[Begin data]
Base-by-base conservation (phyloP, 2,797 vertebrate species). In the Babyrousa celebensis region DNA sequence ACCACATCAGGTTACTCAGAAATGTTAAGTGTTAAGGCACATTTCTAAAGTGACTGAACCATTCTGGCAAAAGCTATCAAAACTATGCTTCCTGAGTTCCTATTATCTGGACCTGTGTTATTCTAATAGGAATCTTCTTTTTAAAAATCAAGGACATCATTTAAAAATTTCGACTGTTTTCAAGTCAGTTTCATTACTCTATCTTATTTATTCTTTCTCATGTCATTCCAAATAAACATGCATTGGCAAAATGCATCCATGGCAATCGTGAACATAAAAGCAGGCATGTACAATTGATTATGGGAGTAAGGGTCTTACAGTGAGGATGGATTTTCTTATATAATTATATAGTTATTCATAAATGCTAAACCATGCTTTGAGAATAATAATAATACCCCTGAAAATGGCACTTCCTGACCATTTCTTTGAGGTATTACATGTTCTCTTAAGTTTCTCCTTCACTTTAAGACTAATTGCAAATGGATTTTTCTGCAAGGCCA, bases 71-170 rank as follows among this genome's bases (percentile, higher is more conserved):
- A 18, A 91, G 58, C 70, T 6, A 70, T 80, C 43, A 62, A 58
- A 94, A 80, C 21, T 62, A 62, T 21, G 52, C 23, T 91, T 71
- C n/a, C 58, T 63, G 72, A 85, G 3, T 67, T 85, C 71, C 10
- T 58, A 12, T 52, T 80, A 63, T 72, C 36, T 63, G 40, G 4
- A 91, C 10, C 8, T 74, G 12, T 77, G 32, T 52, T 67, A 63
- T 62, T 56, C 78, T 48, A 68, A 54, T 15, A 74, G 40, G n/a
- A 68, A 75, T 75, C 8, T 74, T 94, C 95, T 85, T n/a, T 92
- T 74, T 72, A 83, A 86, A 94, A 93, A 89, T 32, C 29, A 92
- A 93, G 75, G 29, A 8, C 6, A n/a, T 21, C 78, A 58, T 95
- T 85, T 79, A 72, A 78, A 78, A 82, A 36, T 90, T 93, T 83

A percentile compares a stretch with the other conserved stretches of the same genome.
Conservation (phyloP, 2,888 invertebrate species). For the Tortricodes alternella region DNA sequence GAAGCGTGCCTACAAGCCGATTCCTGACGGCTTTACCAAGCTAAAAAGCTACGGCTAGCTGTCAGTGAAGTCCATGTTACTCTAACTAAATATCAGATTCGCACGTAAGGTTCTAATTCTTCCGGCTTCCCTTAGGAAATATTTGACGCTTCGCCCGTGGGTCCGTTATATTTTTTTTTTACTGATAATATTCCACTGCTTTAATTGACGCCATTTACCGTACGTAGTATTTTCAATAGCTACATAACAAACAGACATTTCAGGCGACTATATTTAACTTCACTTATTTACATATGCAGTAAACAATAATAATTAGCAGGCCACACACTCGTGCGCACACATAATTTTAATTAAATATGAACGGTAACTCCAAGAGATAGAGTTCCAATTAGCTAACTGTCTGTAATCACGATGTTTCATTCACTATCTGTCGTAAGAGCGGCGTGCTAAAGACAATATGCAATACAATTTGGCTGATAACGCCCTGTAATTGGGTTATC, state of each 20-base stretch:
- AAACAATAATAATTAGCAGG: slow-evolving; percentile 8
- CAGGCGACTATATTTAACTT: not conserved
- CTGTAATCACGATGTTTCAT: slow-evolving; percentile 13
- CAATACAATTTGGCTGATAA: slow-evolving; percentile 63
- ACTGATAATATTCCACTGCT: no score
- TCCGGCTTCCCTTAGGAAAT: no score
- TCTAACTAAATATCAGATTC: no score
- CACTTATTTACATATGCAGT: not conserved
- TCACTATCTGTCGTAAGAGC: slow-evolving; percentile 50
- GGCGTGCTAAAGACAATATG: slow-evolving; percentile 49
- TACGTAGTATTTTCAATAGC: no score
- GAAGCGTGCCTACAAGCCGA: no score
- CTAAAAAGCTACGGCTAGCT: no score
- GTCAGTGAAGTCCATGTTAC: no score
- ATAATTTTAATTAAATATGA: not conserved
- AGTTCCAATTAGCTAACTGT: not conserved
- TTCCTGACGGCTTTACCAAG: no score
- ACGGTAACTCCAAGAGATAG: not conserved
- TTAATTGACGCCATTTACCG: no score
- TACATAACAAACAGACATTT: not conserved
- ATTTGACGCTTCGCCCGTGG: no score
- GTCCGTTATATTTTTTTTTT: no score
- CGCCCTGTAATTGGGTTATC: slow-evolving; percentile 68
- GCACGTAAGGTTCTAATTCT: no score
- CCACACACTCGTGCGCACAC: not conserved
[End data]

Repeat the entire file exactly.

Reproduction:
Base-by-base conservation (phyloP, 2,797 vertebrate species). In the Babyrousa celebensis region DNA sequence ACCACATCAGGTTACTCAGAAATGTTAAGTGTTAAGGCACATTTCTAAAGTGACTGAACCATTCTGGCAAAAGCTATCAAAACTATGCTTCCTGAGTTCCTATTATCTGGACCTGTGTTATTCTAATAGGAATCTTCTTTTTAAAAATCAAGGACATCATTTAAAAATTTCGACTGTTTTCAAGTCAGTTTCATTACTCTATCTTATTTATTCTTTCTCATGTCATTCCAAATAAACATGCATTGGCAAAATGCATCCATGGCAATCGTGAACATAAAAGCAGGCATGTACAATTGATTATGGGAGTAAGGGTCTTACAGTGAGGATGGATTTTCTTATATAATTATATAGTTATTCATAAATGCTAAACCATGCTTTGAGAATAATAATAATACCCCTGAAAATGGCACTTCCTGACCATTTCTTTGAGGTATTACATGTTCTCTTAAGTTTCTCCTTCACTTTAAGACTAATTGCAAATGGATTTTTCTGCAAGGCCA, bases 71-170 rank as follows among this genome's bases (percentile, higher is more conserved):
- A 18, A 91, G 58, C 70, T 6, A 70, T 80, C 43, A 62, A 58
- A 94, A 80, C 21, T 62, A 62, T 21, G 52, C 23, T 91, T 71
- C n/a, C 58, T 63, G 72, A 85, G 3, T 67, T 85, C 71, C 10
- T 58, A 12, T 52, T 80, A 63, T 72, C 36, T 63, G 40, G 4
- A 91, C 10, C 8, T 74, G 12, T 77, G 32, T 52, T 67, A 63
- T 62, T 56, C 78, T 48, A 68, A 54, T 15, A 74, G 40, G n/a
- A 68, A 75, T 75, C 8, T 74, T 94, C 95, T 85, T n/a, T 92
- T 74, T 72, A 83, A 86, A 94, A 93, A 89, T 32, C 29, A 92
- A 93, G 75, G 29, A 8, C 6, A n/a, T 21, C 78, A 58, T 95
- T 85, T 79, A 72, A 78, A 78, A 82, A 36, T 90, T 93, T 83

A percentile compares a stretch with the other conserved stretches of the same genome.
Conservation (phyloP, 2,888 invertebrate species). For the Tortricodes alternella region DNA sequence GAAGCGTGCCTACAAGCCGATTCCTGACGGCTTTACCAAGCTAAAAAGCTACGGCTAGCTGTCAGTGAAGTCCATGTTACTCTAACTAAATATCAGATTCGCACGTAAGGTTCTAATTCTTCCGGCTTCCCTTAGGAAATATTTGACGCTTCGCCCGTGGGTCCGTTATATTTTTTTTTTACTGATAATATTCCACTGCTTTAATTGACGCCATTTACCGTACGTAGTATTTTCAATAGCTACATAACAAACAGACATTTCAGGCGACTATATTTAACTTCACTTATTTACATATGCAGTAAACAATAATAATTAGCAGGCCACACACTCGTGCGCACACATAATTTTAATTAAATATGAACGGTAACTCCAAGAGATAGAGTTCCAATTAGCTAACTGTCTGTAATCACGATGTTTCATTCACTATCTGTCGTAAGAGCGGCGTGCTAAAGACAATATGCAATACAATTTGGCTGATAACGCCCTGTAATTGGGTTATC, state of each 20-base stretch:
- AAACAATAATAATTAGCAGG: slow-evolving; percentile 8
- CAGGCGACTATATTTAACTT: not conserved
- CTGTAATCACGATGTTTCAT: slow-evolving; percentile 13
- CAATACAATTTGGCTGATAA: slow-evolving; percentile 63
- ACTGATAATATTCCACTGCT: no score
- TCCGGCTTCCCTTAGGAAAT: no score
- TCTAACTAAATATCAGATTC: no score
- CACTTATTTACATATGCAGT: not conserved
- TCACTATCTGTCGTAAGAGC: slow-evolving; percentile 50
- GGCGTGCTAAAGACAATATG: slow-evolving; percentile 49
- TACGTAGTATTTTCAATAGC: no score
- GAAGCGTGCCTACAAGCCGA: no score
- CTAAAAAGCTACGGCTAGCT: no score
- GTCAGTGAAGTCCATGTTAC: no score
- ATAATTTTAATTAAATATGA: not conserved
- AGTTCCAATTAGCTAACTGT: not conserved
- TTCCTGACGGCTTTACCAAG: no score
- ACGGTAACTCCAAGAGATAG: not conserved
- TTAATTGACGCCATTTACCG: no score
- TACATAACAAACAGACATTT: not conserved
- ATTTGACGCTTCGCCCGTGG: no score
- GTCCGTTATATTTTTTTTTT: no score
- CGCCCTGTAATTGGGTTATC: slow-evolving; percentile 68
- GCACGTAAGGTTCTAATTCT: no score
- CCACACACTCGTGCGCACAC: not conserved